An off-duty Burlington police officer is on administrative leave after being arrested for drunken driving Sunday. She is the fourth Vermont law enforcement officer to face charges of driving while intoxicated in 2015.
Officer Leanne Werner, 30, was arrested in St. Albans on Sunday evening after she allegedly crossed the yellow line and crashed head-on into another car. Werner had a blood alcohol content of 0.081, according to a roadside test, St. Albans Police Chief Gary Taylor said Monday.
The driver of the other car, Omer Martin, 74, and his wife Jane, 73, were hospitalized with serious injuries. Omer Martin was in serious but stable condition at UVM Medical Center at the time the St. Albans Police Department issued the release Monday.
In a statement, Burlington Deputy Police Chief Jannine Wright said Monday that Werner had been placed on administrative leave. Werner, who lives in St. Albans, joined the department in 2011.
The Vermont State Police are assisting the St. Albans Police Department in the investigation of the crash, and the Burlington Police Department will conduct a separate internal investigation, officials said.
Werner is the fourth Vermont law enforcement officer this year to be arrested on charges of driving under the influence.
State Trooper Eric Rademacher, based at the Rutland barracks, resigned in mid-April, six weeks after he was arrested on charges that he responded to an accident while intoxicated, the Burlington Free Press reported.
A Rutland probationary officer was dismissed in March after he was arrested for driving drunk, according to the Rutland Herald and a South Burlington police officer was suspended for four weeks in April after he was arrested the previous month on a DUI, according to the Free Press.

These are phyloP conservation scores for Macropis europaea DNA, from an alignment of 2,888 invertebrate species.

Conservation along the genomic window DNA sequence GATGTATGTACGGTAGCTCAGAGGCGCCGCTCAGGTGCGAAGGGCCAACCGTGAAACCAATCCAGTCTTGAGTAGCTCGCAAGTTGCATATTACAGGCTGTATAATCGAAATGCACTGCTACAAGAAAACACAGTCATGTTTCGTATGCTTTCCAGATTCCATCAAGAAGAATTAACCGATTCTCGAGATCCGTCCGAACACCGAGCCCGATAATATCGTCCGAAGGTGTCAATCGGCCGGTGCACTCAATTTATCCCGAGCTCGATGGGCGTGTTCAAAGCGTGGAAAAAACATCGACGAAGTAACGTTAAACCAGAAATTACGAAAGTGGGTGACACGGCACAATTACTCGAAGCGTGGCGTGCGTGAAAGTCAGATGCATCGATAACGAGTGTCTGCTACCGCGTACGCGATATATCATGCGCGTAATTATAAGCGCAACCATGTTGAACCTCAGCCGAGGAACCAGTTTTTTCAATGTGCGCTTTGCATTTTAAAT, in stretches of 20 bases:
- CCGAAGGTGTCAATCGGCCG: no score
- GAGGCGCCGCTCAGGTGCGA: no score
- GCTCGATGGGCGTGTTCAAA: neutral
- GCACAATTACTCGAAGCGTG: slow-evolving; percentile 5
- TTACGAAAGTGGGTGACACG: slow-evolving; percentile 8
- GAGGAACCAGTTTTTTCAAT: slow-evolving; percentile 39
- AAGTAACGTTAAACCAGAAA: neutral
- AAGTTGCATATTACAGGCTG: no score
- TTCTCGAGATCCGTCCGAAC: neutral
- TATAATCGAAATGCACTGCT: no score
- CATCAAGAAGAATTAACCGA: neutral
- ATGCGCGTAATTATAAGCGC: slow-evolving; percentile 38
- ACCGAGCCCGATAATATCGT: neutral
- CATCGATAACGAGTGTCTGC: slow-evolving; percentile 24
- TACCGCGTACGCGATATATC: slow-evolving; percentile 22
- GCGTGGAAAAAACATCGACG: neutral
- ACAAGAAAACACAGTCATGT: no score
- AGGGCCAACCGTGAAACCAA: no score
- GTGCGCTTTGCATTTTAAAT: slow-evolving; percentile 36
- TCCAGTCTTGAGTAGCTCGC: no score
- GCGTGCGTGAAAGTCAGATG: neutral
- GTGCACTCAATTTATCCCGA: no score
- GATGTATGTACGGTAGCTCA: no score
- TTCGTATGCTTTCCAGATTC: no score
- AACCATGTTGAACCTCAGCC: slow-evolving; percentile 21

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Vermont State Police Lt. Garry Scott, who specializes in traffic operations, crash reconstruction and drugged driving recognition, said Monday that Vermont’s total alcohol-related crashes are on a long-term downward trend.
Overall, Scott thinks that accountability within Vermont law enforcement for drunken driving is improving, citing increased internal scrutiny as well as the involvement of new technologies such as cameras in police vehicles.
“We do not tolerate that type of behavior,” Scott said.
As to the four cases of impaired driving among law enforcement officers, that is a matter of “individual behavior,” Scott said. Within police departments there are many resources available to officers to help manage the stress of the job and to support well-being, he said.
“I think it falls back down on the individuals,” Scott said. “They need to take responsibility for their actions.”
Scott said law enforcement officers charged with criminal offenses undergo an additional level of scrutiny beyond what civilians face. They may be put on suspension, demoted or even dismissed as a result of the case.
Bruce Bovat, Burlington Police Department’s deputy chief of operations, said that, in addition to the criminal investigation, the department will investigate Werner in the context of the department’s rules, directives and code of conduct.
The department undertakes investigations for a range of reasons, from complaints of officer rudeness to criminal charges, and punishment varies from temporary suspension to termination. Criminal charges do not necessarily mean that an officer will leave the department, he said.
“Every internal [review] is different,” Bovat said.
Though some internal investigations begin while criminal investigations are still ongoing, many start after the criminal investigation is over, he said.
Assistant Attorney General John Treadwell is prosecuting the two cases in Rutland. He said that is common in cases involving criminal charges against police officers, as law enforcement often works very closely with county prosecutors.
Treadwell said he has no indication that the Attorney General’s Office will be involved with prosecuting Werner.
“It is obviously concerning whenever we see allegations involving law enforcement officers,” Treadwell said.
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